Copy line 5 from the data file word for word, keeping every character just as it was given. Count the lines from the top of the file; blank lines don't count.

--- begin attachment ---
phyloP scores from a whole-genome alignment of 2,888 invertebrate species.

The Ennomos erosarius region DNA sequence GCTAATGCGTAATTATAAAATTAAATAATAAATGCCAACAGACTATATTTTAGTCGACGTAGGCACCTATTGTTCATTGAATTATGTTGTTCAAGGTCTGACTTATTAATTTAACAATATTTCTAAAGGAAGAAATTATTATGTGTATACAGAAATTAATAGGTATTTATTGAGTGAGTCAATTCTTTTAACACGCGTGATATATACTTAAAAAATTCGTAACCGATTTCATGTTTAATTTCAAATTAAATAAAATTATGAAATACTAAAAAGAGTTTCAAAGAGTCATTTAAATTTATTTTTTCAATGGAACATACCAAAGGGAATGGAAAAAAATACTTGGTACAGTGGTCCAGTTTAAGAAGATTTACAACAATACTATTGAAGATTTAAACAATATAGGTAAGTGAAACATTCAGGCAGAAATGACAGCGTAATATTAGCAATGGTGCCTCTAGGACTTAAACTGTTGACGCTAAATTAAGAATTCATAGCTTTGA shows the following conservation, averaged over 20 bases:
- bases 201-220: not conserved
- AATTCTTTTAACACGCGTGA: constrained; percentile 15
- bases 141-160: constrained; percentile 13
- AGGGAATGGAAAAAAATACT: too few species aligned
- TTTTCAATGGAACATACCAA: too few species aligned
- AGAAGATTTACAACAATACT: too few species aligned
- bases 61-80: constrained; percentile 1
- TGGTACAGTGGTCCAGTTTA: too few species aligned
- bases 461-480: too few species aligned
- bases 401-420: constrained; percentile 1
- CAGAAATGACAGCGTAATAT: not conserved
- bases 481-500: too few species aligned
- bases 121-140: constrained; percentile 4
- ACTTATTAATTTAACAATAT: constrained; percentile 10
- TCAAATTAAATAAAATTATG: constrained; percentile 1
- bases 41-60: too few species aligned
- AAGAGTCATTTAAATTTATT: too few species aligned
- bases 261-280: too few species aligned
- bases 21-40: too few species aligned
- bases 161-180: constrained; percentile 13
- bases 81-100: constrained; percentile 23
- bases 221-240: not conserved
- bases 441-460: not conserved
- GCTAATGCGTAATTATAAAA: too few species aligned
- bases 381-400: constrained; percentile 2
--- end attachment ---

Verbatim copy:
- bases 141-160: constrained; percentile 13